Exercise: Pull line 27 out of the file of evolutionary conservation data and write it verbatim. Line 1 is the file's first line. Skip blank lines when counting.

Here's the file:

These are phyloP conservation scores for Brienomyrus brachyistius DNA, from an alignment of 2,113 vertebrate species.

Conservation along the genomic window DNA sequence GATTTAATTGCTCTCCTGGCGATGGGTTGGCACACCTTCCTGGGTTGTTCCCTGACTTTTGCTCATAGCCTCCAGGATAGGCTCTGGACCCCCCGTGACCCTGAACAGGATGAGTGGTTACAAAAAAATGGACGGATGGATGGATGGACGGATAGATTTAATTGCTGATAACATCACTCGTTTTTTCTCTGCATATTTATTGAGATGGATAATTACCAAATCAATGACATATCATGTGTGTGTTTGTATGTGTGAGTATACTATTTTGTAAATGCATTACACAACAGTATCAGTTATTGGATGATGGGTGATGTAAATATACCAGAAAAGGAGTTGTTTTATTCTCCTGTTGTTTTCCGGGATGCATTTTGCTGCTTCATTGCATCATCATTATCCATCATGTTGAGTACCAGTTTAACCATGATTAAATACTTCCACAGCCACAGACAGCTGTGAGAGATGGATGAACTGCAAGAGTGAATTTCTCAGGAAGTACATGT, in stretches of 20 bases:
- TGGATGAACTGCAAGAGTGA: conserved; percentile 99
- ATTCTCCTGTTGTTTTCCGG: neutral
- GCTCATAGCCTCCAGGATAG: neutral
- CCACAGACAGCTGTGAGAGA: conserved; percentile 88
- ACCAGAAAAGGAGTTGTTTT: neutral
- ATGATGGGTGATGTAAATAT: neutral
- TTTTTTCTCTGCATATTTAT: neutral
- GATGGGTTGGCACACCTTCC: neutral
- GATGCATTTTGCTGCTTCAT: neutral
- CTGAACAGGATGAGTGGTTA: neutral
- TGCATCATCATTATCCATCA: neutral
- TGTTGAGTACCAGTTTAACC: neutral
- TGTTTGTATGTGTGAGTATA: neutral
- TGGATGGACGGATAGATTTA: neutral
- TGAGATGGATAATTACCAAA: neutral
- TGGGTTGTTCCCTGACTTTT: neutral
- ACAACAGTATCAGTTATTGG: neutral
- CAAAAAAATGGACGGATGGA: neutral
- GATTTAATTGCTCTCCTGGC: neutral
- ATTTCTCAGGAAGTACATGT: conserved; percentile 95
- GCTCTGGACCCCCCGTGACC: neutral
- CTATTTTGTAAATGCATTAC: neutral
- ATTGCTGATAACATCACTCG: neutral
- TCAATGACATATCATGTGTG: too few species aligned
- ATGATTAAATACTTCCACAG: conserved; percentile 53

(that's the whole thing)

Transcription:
- ATGATTAAATACTTCCACAG: conserved; percentile 53